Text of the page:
Remote work is now a norm, with most organisations functioning via shared offices and work-from-home initiatives. Inevitably, learning and development also take on an increasingly digital trajectory. Blended learning is rising in popularity as more trainers combine traditional classroom methods with online material for the best learning outcomes.
However, online content may cause a slight inconvenience for curriculum developers, especially for less digital-savvy individuals. A typical LMS (learning management system) might comprise tedious set-ups, ineffective performance tracking, and “blockish” user interfaces that make digitisation a nightmare.
Digital/remote training should focus on a universal system that prioritizes the learner’s experience while eliminating or reducing the technical complexities that make it unappealing. On this note, it seems like a text-based tool might seem like a highly intuitive and effective alternative to mainstream learning platforms.
It is no mystery that a person’s average attention span is shrinking. We live in a digital world where information lies literally at the fingertips. Digital convenience makes it easy for individuals to cycle through various online sources of information without much effort or attention. In other words, knowledge no longer carries the same weight of exclusivity and fascination compared to offline eras.
Text messaging approaches can help trainers/organisational leaders prepare a course through bite-sized information – spread across weeks and various times of the day. The information should be as simple and “natural” as reading the message from a friend.
No Sign-ups Necessary
Enrollment in a text-based learning and development course is mainly automated. Since participants/learners will access the content with their mobile devices, there is no need for app orientation or product demos to start a lesson. The elimination of administrative steps enables learners and trainers to focus on value-added processes like group discussions and content sharing.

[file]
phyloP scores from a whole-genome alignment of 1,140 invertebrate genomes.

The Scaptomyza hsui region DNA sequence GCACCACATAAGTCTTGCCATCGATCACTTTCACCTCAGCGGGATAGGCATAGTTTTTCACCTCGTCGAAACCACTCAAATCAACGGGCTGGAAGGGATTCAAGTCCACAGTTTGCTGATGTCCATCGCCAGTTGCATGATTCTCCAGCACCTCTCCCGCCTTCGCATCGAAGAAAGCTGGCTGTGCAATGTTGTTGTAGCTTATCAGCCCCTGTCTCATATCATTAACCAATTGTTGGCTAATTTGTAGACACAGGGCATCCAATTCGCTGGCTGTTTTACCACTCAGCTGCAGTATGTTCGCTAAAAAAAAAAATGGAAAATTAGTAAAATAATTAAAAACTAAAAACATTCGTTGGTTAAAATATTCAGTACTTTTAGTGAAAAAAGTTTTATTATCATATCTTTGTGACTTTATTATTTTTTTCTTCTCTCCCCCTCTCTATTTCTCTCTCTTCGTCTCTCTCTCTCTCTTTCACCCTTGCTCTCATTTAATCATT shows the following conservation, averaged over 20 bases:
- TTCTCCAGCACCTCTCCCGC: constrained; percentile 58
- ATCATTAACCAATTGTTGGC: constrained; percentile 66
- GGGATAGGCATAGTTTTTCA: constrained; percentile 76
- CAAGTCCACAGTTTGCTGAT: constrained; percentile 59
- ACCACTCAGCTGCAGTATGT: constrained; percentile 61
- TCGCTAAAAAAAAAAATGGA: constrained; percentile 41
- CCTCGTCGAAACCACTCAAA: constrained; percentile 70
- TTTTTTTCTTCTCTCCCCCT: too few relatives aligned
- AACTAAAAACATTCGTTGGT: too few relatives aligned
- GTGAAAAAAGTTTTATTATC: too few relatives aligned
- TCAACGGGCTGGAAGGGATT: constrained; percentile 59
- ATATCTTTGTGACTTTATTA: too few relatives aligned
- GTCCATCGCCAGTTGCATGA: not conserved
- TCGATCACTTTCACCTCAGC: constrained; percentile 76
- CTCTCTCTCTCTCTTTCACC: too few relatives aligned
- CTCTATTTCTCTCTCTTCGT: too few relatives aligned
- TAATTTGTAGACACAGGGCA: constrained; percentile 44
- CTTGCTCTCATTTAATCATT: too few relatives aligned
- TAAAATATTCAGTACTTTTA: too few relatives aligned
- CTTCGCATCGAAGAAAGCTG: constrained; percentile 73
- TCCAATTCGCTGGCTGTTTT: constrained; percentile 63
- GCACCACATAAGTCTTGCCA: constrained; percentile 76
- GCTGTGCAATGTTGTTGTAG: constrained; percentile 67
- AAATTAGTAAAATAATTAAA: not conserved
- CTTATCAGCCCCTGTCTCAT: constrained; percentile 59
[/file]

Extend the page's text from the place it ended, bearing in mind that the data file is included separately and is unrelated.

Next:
User data security is a common concern regarding online teaching. Text-based lessons offer trainers and learners optimized privacy protection via telecommunication providers’ services and end-to-end encryption (in the case of WhatsApp and similar texting platforms). With text-based learning, users can receive and benefit from useful information with peace of mind.
Most people check their phones first thing in the morning. Conventional online learning platforms require internet connectivity and access to a tablet or computer, but text-message material could reach learners almost immediately.
Text-based learning and development enable trainers and organisational leaders to personalise learning with unmatched ease; however, it carries two considerations.
Firstly, text-based lessons should supplement other training methods and not serve as a primary source of information. The bite-sized messages make it a challenge to cover specialized/complex knowledge. And secondly, trainers should limit the number of messages per day (and time sent) to avoid spamming. In an age shaped by digital learning, text-based courses could sustain and develop learner interest in newfound ways.
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